Lengthy surgical procedures may create extensive tissue injury, prolong vasodilation that permits more fluid to accumulate in the interstitial spaces, and results in higher level of biologic mediators released by inflammatory and resident cells. Duration of the soft tissue grafting procedure is an important indicator for PP. However, differences in patient perception can also influence the levels of reported PP.
Both the unigraft knife method and the Langer and Langer trap door method simplify the technique for obtaining the SECT graft from the palate. Undoubtedly, in certain clinician's hands, with certain skill levels and in certain situations, one technique with or without the aid of instrument may be superior to another technique.
On assessing the root coverage parameters at the recipient site, it was found that the difference in the mean VR in both the groups at baseline, 3, and 6 months was not statistically significant. Mean root coverage achieved for Group I was 54%, whereas for Group II, it was 68.13% at final (6 months) postoperative visit. This could be explained by the fact that recipient area in both the groups was treated in a similar fashion. Harris, 1997, also observed similar trends on comparison of root coverage at the recipient site using the unigraft knife method and Langer and Langer trap door technique.
Intergroup comparison of mean width of keratinized gingiva (KT) showed no statistically significant (P = 0.419) difference at all time intervals. Intragroup comparison of mean KT showed that both the groups gained a statistically significant amount of tissue at 3 months and 6 months postsurgically as compared to baseline. Transplanted SECT of subsequent size has shown the availability to result in predictable root coverage and increased width of attached gingival. Wennström and Zucchelli  reported that transplanted connective tissue from palate has an ability to alter the differentiation of epithelial cells of the thin covering coronally advanced flap to become keratinized cells. Granulation tissue formation derived from the periodontal ligament also contributes to the increased width of keratinized gingiva. Mucogingival junction regains its “genetically” defined position following its coronal dislocation with the coronally repositioned flap resulting in the increased gingival dimension., The increase in width of keratinized gingiva observed between 3 and 6 months has been attributed to creeping attachment.,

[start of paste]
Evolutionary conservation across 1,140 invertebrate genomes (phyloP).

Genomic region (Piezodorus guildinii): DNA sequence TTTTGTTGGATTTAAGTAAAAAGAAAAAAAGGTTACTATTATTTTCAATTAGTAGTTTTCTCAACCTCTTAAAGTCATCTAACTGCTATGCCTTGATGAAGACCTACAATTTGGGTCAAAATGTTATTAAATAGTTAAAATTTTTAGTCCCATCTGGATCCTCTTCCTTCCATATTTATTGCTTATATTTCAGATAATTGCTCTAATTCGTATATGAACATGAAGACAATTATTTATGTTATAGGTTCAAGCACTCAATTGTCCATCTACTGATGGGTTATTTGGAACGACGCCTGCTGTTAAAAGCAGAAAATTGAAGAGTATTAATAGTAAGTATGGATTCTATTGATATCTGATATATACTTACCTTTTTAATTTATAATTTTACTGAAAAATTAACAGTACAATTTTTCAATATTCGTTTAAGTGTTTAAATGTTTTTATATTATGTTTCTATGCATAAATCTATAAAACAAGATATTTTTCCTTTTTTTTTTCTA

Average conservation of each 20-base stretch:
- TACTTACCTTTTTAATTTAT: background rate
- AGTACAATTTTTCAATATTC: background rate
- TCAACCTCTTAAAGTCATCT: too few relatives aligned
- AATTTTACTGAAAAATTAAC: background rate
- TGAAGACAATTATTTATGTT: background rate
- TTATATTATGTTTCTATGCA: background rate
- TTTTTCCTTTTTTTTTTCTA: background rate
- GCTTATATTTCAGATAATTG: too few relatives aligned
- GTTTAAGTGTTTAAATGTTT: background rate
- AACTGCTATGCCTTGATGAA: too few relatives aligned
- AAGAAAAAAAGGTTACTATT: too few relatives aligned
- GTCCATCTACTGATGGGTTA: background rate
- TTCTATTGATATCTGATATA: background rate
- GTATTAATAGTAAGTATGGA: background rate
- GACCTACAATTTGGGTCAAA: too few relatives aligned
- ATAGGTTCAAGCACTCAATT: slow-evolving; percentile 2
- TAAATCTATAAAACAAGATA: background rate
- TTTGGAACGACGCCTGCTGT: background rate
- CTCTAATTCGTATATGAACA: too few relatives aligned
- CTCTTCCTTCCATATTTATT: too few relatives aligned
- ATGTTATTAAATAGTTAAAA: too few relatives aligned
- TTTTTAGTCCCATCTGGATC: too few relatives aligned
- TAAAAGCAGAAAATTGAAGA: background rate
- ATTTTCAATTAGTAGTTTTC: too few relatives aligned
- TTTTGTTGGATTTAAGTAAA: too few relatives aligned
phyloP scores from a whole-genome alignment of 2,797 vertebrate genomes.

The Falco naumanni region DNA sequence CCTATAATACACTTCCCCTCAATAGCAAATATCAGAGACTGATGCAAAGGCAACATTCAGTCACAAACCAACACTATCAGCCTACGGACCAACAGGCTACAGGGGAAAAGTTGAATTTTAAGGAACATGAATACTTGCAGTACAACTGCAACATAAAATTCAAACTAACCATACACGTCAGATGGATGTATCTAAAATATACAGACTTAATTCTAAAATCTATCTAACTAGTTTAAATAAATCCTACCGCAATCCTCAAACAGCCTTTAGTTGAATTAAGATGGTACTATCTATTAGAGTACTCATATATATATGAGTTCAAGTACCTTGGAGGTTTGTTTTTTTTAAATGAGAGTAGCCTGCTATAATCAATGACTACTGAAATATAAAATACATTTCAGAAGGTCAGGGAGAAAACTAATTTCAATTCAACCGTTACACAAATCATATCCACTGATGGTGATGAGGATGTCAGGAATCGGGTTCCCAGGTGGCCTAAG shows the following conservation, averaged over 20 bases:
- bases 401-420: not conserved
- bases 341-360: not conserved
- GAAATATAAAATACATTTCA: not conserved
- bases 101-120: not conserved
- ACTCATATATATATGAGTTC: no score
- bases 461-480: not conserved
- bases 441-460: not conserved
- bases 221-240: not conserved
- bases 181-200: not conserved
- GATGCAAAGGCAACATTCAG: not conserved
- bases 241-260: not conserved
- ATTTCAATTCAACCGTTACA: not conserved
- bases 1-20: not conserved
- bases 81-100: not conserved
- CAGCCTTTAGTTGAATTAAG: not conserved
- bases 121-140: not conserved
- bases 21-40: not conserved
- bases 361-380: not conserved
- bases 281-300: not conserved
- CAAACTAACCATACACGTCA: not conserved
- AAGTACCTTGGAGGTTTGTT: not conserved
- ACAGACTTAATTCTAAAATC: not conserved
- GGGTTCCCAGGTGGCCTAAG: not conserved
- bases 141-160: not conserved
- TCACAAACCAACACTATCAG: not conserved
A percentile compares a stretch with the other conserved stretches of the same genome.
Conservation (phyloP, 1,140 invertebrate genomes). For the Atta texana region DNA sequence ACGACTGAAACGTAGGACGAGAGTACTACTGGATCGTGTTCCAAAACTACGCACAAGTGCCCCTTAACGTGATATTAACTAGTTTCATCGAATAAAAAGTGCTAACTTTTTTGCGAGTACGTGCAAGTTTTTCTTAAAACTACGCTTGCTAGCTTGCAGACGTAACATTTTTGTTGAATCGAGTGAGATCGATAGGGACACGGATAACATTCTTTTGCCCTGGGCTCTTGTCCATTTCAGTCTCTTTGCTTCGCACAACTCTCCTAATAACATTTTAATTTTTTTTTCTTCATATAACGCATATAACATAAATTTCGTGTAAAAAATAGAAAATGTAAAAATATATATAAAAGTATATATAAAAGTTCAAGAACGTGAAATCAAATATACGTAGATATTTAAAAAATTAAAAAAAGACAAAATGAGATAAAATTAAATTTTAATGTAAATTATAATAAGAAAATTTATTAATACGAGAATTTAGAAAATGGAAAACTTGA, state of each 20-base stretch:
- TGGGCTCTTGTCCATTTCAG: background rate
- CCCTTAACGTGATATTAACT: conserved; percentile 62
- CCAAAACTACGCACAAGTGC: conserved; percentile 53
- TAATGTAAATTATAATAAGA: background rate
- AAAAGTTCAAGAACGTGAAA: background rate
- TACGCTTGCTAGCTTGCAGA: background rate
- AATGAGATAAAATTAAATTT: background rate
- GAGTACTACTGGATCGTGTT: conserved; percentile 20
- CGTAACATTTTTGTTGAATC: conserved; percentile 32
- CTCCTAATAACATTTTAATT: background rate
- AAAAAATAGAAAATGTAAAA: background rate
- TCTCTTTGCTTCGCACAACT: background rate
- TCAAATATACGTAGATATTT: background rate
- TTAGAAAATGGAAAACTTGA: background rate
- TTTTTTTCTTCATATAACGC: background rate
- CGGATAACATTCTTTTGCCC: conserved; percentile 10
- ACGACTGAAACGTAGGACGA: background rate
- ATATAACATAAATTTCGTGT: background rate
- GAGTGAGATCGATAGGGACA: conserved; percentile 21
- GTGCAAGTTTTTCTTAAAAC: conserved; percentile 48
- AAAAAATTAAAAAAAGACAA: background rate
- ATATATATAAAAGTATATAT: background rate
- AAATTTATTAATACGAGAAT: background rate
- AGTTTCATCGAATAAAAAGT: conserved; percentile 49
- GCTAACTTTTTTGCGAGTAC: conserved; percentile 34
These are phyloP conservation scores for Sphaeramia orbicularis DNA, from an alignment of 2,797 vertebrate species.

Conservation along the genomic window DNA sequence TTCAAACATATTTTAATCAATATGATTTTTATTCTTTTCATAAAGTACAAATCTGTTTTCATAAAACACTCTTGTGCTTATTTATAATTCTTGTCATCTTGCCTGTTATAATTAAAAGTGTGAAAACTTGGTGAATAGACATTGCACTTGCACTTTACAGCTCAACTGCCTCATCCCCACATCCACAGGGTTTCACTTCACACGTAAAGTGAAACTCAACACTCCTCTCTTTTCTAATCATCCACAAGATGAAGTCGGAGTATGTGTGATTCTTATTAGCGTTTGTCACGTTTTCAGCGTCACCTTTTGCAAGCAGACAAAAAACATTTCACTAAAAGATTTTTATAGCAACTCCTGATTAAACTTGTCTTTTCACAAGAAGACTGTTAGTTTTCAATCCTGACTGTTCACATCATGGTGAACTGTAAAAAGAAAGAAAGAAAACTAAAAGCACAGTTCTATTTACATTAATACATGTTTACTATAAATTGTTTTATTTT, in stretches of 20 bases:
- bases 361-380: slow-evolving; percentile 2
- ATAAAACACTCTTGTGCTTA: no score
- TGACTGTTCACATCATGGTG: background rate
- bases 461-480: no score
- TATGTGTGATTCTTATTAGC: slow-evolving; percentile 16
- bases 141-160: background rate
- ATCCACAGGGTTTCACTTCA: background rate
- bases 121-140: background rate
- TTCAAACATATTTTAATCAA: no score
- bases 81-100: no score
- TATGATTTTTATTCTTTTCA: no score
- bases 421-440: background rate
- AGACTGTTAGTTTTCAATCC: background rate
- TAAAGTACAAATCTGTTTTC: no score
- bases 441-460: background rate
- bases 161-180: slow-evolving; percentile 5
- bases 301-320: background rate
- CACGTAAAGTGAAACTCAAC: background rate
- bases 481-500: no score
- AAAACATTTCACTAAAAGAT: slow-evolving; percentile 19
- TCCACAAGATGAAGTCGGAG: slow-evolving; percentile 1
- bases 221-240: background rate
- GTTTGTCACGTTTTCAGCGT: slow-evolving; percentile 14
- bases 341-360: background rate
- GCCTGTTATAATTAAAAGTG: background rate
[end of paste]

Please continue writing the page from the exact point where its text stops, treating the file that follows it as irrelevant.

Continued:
| Conclusion|| |
Therefore, this study suggests that in terms of operator factors, both the techniques yielded sufficient SECT graft suitable for periodontal plastic procedure with minimal operative complication. However, unigraft knife technique created a slightly larger wound area at the palate as compared to the free-hand incisions made in Langer and Langer technique. The wound in the Langer and Langer trap door technique method healed slightly more quickly as compared to the unigraft knife method, thus might have accounted for less patient discomfort. During the study, it was observed that the use of unigraft knife was technique-sensitive and it was difficult to adapt the instrument in situ ations where the palatal vault was high and narrow. Because of only a few sizes of cutting shoes available for unigraft knife, its adaptation to a variety of anatomic forms of palate is limited. It could not compensate for the anatomic variations encountered on various occasions. The Langer and Langer trapdoor technique was more user-friendly as the angles of the free-hand incisions could be easily adjusted if some anatomic variations were encountered.
Financial support and sponsorship
Conflicts of interest
There are no conflicts of interest.
| References|| |
Bruno JF. Connective tissue graft technique assuring wide root coverage. Int J Periodontics Restorative Dent 1994;14:126-37.